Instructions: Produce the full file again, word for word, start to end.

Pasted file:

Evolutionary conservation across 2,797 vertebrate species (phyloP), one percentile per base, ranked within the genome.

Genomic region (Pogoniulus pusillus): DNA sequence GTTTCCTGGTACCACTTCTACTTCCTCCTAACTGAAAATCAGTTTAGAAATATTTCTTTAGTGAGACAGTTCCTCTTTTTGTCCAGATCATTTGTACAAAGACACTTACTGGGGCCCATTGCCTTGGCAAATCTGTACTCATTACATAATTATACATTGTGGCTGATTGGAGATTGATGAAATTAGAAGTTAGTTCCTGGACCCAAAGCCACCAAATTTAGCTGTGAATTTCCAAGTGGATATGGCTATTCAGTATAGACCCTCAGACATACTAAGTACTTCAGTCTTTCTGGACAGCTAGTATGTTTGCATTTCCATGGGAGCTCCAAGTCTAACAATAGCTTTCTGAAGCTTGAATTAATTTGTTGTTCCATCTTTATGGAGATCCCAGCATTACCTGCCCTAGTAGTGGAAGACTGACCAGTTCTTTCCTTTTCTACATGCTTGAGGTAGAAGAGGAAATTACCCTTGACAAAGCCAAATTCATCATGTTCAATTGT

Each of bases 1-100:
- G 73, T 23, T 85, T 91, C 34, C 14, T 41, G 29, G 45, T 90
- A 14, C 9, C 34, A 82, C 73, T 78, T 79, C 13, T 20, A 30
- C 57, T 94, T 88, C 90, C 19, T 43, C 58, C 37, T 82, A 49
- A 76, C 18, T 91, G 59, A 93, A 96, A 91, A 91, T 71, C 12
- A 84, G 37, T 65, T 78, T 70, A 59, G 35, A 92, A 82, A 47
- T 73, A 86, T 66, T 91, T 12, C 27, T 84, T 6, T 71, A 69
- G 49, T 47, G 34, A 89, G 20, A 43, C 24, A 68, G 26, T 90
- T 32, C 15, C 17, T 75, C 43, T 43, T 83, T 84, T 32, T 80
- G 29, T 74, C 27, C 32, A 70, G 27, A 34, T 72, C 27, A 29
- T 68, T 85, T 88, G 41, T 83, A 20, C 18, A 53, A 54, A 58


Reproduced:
Evolutionary conservation across 2,797 vertebrate species (phyloP), one percentile per base, ranked within the genome.

Genomic region (Pogoniulus pusillus): DNA sequence GTTTCCTGGTACCACTTCTACTTCCTCCTAACTGAAAATCAGTTTAGAAATATTTCTTTAGTGAGACAGTTCCTCTTTTTGTCCAGATCATTTGTACAAAGACACTTACTGGGGCCCATTGCCTTGGCAAATCTGTACTCATTACATAATTATACATTGTGGCTGATTGGAGATTGATGAAATTAGAAGTTAGTTCCTGGACCCAAAGCCACCAAATTTAGCTGTGAATTTCCAAGTGGATATGGCTATTCAGTATAGACCCTCAGACATACTAAGTACTTCAGTCTTTCTGGACAGCTAGTATGTTTGCATTTCCATGGGAGCTCCAAGTCTAACAATAGCTTTCTGAAGCTTGAATTAATTTGTTGTTCCATCTTTATGGAGATCCCAGCATTACCTGCCCTAGTAGTGGAAGACTGACCAGTTCTTTCCTTTTCTACATGCTTGAGGTAGAAGAGGAAATTACCCTTGACAAAGCCAAATTCATCATGTTCAATTGT

Each of bases 1-100:
- G 73, T 23, T 85, T 91, C 34, C 14, T 41, G 29, G 45, T 90
- A 14, C 9, C 34, A 82, C 73, T 78, T 79, C 13, T 20, A 30
- C 57, T 94, T 88, C 90, C 19, T 43, C 58, C 37, T 82, A 49
- A 76, C 18, T 91, G 59, A 93, A 96, A 91, A 91, T 71, C 12
- A 84, G 37, T 65, T 78, T 70, A 59, G 35, A 92, A 82, A 47
- T 73, A 86, T 66, T 91, T 12, C 27, T 84, T 6, T 71, A 69
- G 49, T 47, G 34, A 89, G 20, A 43, C 24, A 68, G 26, T 90
- T 32, C 15, C 17, T 75, C 43, T 43, T 83, T 84, T 32, T 80
- G 29, T 74, C 27, C 32, A 70, G 27, A 34, T 72, C 27, A 29
- T 68, T 85, T 88, G 41, T 83, A 20, C 18, A 53, A 54, A 58